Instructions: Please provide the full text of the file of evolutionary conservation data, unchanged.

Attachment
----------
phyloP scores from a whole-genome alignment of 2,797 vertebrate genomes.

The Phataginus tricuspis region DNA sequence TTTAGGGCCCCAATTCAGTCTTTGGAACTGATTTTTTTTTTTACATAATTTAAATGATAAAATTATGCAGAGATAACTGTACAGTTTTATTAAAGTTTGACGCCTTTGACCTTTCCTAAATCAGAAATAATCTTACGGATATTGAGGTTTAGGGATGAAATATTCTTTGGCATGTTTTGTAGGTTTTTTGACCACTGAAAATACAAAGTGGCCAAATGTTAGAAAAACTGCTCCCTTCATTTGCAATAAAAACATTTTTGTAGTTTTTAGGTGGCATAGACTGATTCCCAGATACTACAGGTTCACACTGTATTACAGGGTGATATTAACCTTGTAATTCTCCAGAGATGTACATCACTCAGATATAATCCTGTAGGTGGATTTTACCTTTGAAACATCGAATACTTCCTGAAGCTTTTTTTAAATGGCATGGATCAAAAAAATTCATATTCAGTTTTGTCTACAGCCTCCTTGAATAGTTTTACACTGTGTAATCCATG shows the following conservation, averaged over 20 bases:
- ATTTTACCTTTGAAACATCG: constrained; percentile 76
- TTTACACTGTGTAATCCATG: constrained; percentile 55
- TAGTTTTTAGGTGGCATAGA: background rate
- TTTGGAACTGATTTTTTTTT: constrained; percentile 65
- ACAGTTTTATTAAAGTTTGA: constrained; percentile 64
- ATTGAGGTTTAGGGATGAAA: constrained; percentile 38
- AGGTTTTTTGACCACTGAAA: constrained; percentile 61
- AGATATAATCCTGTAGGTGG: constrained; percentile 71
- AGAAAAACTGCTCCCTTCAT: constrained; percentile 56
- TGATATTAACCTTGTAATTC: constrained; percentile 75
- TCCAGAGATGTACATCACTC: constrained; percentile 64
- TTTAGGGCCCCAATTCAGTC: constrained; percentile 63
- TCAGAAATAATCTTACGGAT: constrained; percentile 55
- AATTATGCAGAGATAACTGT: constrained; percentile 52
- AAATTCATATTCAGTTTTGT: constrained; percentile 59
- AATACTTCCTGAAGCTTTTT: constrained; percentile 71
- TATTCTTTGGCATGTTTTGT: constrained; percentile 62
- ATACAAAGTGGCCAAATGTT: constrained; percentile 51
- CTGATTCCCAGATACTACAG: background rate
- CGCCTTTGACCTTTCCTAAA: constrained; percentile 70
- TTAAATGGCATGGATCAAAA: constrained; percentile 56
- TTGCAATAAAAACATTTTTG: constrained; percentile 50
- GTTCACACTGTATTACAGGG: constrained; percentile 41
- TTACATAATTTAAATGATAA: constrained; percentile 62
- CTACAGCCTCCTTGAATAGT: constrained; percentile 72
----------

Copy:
phyloP scores from a whole-genome alignment of 2,797 vertebrate genomes.

The Phataginus tricuspis region DNA sequence TTTAGGGCCCCAATTCAGTCTTTGGAACTGATTTTTTTTTTTACATAATTTAAATGATAAAATTATGCAGAGATAACTGTACAGTTTTATTAAAGTTTGACGCCTTTGACCTTTCCTAAATCAGAAATAATCTTACGGATATTGAGGTTTAGGGATGAAATATTCTTTGGCATGTTTTGTAGGTTTTTTGACCACTGAAAATACAAAGTGGCCAAATGTTAGAAAAACTGCTCCCTTCATTTGCAATAAAAACATTTTTGTAGTTTTTAGGTGGCATAGACTGATTCCCAGATACTACAGGTTCACACTGTATTACAGGGTGATATTAACCTTGTAATTCTCCAGAGATGTACATCACTCAGATATAATCCTGTAGGTGGATTTTACCTTTGAAACATCGAATACTTCCTGAAGCTTTTTTTAAATGGCATGGATCAAAAAAATTCATATTCAGTTTTGTCTACAGCCTCCTTGAATAGTTTTACACTGTGTAATCCATG shows the following conservation, averaged over 20 bases:
- ATTTTACCTTTGAAACATCG: constrained; percentile 76
- TTTACACTGTGTAATCCATG: constrained; percentile 55
- TAGTTTTTAGGTGGCATAGA: background rate
- TTTGGAACTGATTTTTTTTT: constrained; percentile 65
- ACAGTTTTATTAAAGTTTGA: constrained; percentile 64
- ATTGAGGTTTAGGGATGAAA: constrained; percentile 38
- AGGTTTTTTGACCACTGAAA: constrained; percentile 61
- AGATATAATCCTGTAGGTGG: constrained; percentile 71
- AGAAAAACTGCTCCCTTCAT: constrained; percentile 56
- TGATATTAACCTTGTAATTC: constrained; percentile 75
- TCCAGAGATGTACATCACTC: constrained; percentile 64
- TTTAGGGCCCCAATTCAGTC: constrained; percentile 63
- TCAGAAATAATCTTACGGAT: constrained; percentile 55
- AATTATGCAGAGATAACTGT: constrained; percentile 52
- AAATTCATATTCAGTTTTGT: constrained; percentile 59
- AATACTTCCTGAAGCTTTTT: constrained; percentile 71
- TATTCTTTGGCATGTTTTGT: constrained; percentile 62
- ATACAAAGTGGCCAAATGTT: constrained; percentile 51
- CTGATTCCCAGATACTACAG: background rate
- CGCCTTTGACCTTTCCTAAA: constrained; percentile 70
- TTAAATGGCATGGATCAAAA: constrained; percentile 56
- TTGCAATAAAAACATTTTTG: constrained; percentile 50
- GTTCACACTGTATTACAGGG: constrained; percentile 41
- TTACATAATTTAAATGATAA: constrained; percentile 62
- CTACAGCCTCCTTGAATAGT: constrained; percentile 72